The cytotoxicity of Gd-Au NCs was evaluated via cell counting kit-8 (CCK-8) assay by incubating the breast cancer cell line (MCF-7) with Au NCs and Gd-Au NCs at various concentrations of Au for 24 h, respectively. The CCK-8 results in Figure 4 indicated that the Gd-Au NCs showed little cytotoxicity against MCF-7 cells, even at Au concentrations up to 250 μM. Also, there is no significant difference in cell viability between Au NCs and Gd-Au NCs. This at least indicated that the gadolinium ions have a strong bond with BSA molecules and will not obviously increase the cytotoxicity of nanoclusters in the cell culture system. These results showed that Gd-Au NCs were of low toxicity and safe against the MCF-7 cells at the test concentrations. This was in accordance with the non-toxicity, low immunogenicity, and good biocompatibility and biodegradability of both Au NCs and Gd-BSA as previously reported in literature [13,28].

Figure 4
In vitro cytotoxicity of Au NCs (black) and Gd-Au NCs (red) against breast cancer cell line (MCF-7) after 24 h.

3. Materials and Methods

3.1. Materials

All initial reagents were obtained commercially and used as received. Albumin from bovine serum (BSA) was purchased from Sigma-Aldrich (Louis, MO, USA). The HAuCl4 were purchased from Guoyao Reagent Corporation (Shanghai, China). MCF-7 cell line was purchased from Shanghai Institute of Cell Biology (Shanghai, China). Dulbecco’s modified eagle’s medium (DMEM), Fetal bovine serum (FBS), Phosphate-buffered saline (PBS) and 0.25% Trypsin-EDTA were purchased from Gibco Corp (Grand Island, NY, USA). Millipore ultrapure water (Billerica, MA, USA) (18.2 MΩ·cm resistivity at 25 °C) was used throughout the entire experiments.

3.2. Preparation of Gd-Au NCs

In a typical experiment, aqueous gadolinium chloride solution (0.15 mL, 500 mM) was added to HAuCl4 solution (5 mL, 10 mM) slowly under vigorous stirring. Then BSA solution (5 mL, 50 mg/mL) was added to the mixture under vigorous. Ten minutes later, NaOH solution (0.75 mL, 1 M) was introduced under ultrasonic dispersion and the mixture was continuously stirred at 37 °C for 12 h under nitrogen. During this period, the color of the solution changed from light yellow to light brown, and then to deep brown. Purification of Gd-Au NCs was performed by dialysis to remove the small molecules and was freeze-dried from liquid to solid. Finally, the powder was dispersed in PBS (0.01 M, pH 7.4) and stored at 4 °C for further study.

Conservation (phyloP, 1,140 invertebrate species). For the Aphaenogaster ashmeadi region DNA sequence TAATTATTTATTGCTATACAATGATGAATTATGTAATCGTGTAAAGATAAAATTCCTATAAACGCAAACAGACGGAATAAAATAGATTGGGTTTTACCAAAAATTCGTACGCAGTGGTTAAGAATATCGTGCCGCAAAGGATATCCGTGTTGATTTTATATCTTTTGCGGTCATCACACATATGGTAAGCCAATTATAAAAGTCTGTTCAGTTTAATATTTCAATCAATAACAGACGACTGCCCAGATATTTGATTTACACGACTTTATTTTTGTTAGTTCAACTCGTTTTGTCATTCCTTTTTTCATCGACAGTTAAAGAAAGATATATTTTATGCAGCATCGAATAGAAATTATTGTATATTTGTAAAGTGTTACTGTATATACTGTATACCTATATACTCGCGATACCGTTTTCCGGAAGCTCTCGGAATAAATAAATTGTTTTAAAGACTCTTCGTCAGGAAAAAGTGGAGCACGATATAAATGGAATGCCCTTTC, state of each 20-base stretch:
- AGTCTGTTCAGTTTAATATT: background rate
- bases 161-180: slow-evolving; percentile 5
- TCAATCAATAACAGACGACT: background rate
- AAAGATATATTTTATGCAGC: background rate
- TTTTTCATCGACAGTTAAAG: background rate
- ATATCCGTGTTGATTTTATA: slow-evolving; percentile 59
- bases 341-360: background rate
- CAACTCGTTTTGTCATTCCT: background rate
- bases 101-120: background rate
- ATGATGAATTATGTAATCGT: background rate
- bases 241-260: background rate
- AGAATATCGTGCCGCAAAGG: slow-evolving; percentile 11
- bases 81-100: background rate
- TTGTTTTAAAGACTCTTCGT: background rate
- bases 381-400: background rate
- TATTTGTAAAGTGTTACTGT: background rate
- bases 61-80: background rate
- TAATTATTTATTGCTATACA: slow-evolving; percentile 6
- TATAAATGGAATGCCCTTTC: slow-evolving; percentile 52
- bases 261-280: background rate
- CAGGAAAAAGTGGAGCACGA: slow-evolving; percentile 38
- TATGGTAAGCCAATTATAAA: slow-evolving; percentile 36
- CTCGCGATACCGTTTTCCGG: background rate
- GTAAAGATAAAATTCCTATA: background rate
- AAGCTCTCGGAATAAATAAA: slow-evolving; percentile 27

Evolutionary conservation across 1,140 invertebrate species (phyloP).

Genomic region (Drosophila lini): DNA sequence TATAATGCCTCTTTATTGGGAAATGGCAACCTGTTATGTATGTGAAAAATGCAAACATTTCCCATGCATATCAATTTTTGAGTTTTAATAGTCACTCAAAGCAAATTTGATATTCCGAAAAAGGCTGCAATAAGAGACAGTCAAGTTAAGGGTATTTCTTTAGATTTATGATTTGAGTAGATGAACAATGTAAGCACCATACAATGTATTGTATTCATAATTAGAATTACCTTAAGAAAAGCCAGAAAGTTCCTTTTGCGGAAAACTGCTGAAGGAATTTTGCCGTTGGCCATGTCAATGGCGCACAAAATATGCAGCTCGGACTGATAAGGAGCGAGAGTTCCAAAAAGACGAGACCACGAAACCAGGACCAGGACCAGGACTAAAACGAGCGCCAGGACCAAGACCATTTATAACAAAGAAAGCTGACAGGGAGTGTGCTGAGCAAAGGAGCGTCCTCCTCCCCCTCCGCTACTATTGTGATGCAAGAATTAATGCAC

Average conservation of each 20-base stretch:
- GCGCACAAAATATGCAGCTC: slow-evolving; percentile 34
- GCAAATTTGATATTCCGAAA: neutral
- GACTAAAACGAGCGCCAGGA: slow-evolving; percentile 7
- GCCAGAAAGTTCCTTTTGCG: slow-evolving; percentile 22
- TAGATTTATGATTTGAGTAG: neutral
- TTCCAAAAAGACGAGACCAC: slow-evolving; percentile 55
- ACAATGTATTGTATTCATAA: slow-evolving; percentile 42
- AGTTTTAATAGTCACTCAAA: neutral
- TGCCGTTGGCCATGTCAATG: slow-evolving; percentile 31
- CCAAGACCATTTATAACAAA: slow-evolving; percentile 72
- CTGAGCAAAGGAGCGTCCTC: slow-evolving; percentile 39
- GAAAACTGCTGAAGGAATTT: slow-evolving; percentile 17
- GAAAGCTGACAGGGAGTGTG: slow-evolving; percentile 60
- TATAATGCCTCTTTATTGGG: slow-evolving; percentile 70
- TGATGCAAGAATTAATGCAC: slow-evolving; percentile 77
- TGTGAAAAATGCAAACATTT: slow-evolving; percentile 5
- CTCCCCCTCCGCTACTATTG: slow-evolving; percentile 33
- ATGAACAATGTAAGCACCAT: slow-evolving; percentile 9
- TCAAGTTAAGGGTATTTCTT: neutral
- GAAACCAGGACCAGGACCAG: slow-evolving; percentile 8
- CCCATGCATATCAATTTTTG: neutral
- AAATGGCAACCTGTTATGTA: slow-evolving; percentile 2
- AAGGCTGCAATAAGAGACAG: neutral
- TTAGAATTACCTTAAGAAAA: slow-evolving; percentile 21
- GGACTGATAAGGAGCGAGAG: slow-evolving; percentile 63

BSA-stabilized Au clusters (Au NCs) were prepared according to an improved ‘green’ synthetic route [21].

3.3. Characterization of Gd-AuNCs

Transmission electron microscopy (TEM) images of Gd-Au NCs were obtained using a JEM-2100F electron microscope (JEOL Ltd., Tokyo, Japan) working at 200 kV. The nanoparticles were dispersed in deionized water (DIW) and dried onto carbon-coated copper grids. Then the air-dried samples were directly observed by electron microscope. The hydrodynamic diameter analyses of the aqueous were performed on a laser light scattering system (JEM Zetasizer Nano-ZS90, Great Malvern, England, UK). UV-vis absorption and fluorescent emission spectra were measured by Cary 50 spectrophotometer (Varian, Palo Alto, CA, USA) and F-182 4500 spectrophotometer (Hitachi, Chiyoda, Tokyo, Japan), respectively. The concentration of Gd/Au was measured with ICP-AES (P-4010, Hitachi, Chiyoda, Tokyo, Japan).

3.4. Relaxometry and MRI in Vitro

The longitudinal (T1) and transverse (T2) relaxation times of Gd-Au NCs were measured with a 1.41 T minispec mq 60 NMR Analyzer (Bruker, Germany) at 37 °C. The MR phantom images in vitro were acquired using a 3.0 T Sigma scanner (GE, Milwaukee, WI, USA). The T1-weighted MR images of Gd-Au NCs were obtained with different Gd concentrations (0, 0.08, 0.16, 0.24, 0.32, 0.40 mM) using Tl-weighted pulse sequences, respectively. The measurement parameters were as follows: T1-weighted sequence, spin echo (SE), the repetition time (TR) and the echo time (TE) = 500/18.2 ms), matrix acquisition = 90 × 90, number of complex samples (NS) = 2, field-of-view (FOV) = 80 mm × 80 mm, slices = 1, slice width = 5.0 mm, slice gap = 0.55 mm, 0.55 T, 32.0 °C. Relaxivity values of r1 and r2 were calculated by fitting the 1/T1 and 1/T2 relaxation time (s−1) versus Gd concentration (mM) curves.

3.5. In Vitro Cytotoxicity

MCF-7 cell line was cultured in a 37 °C incubator with 5% CO2 in Dulbecco’s Modified Eagle Medium (DMEM) supplemented with 10% FBS, streptomycin at 100 mg/mL and penicillin at 100 U/mL. The in vitro cytotoxicity of Gd-Au NCs was measured using a standard cell counting kit-8 (CCK-8) assay. Typically, MCF-7 cells (5 × 103/well) were seeded into a 96-well plate (three parallel holes per group), and incubated in the culture medium for 12 h at 37 °C under 5% CO2. The culture medium was then removed, and cells were incubated with fresh culture medium containing 100 μL of Au NCs and Gd-Au NCs at varied Au concentrations (0.25 μM, 2.5 μM, 25 μM, 125 μm, 250 μM) at 37 °C under 5% CO2 for additional 24 h, respectively. Then 10 μL of CCK-8 agentia (5 mg/mL) was added into the plates and incubating cells for further 3 h. In the end, the OD450 value (Absolute values) of each well was measured using the multifunction microplate reader (Tecan infinite M200 Pro, Tecan Group Ltd., Männedorf, Switzerland).

4. Conclusions

In conclusion, we synthesized Gd-Au NCs using bioinspired biomineralization. The particle size of Gd-Au NCs is a bit bigger than that of Au NCs because of the Gd involvement in the formation of clusters, while the Gd-Au NCs exhibit excellent fluorescent properties that are almost the same as that of Au NCs. The in vitro MRI results show that the r1 value of the Gd-Au NCs is six times higher than that of commercial Magnevist (Gd-DTPA), which is mainly due to the favorable water solubility, the small size, and the confined tumbling in a biomacromolecule. Furthermore, the Gd-Au NCs can be used as a CT contrast agent because of the Au element, as evaluated by Nano SPECT/CT. Moreover, the Gd-Au NCs show non-toxicity and good biocompatibility. All these results indicate that Gd-Au NCs are promising for use as a multi-modal imaging contrast agent.


This work was supported by Natural Science Foundation of China (51302190), Specialized Research Fund for the Doctoral Program of Higher Education (20130072120029) and the Fundamental Research Funds for the Central Universities.

Supplementary Materials

The following are available online at

Author Contributions

Author Contributions

Wenjun Le conducted parts of the experiments and prepared the manuscript. Shaobin Cui, Xin Chen and Huanhuan Zhu conducted parts of the experiments and edited the draft. Bingdi Chen, Zheng Cui advised the work and modified the manuscript.

Conflicts of Interest

Conflicts of Interest

The authors declare no conflict of interest.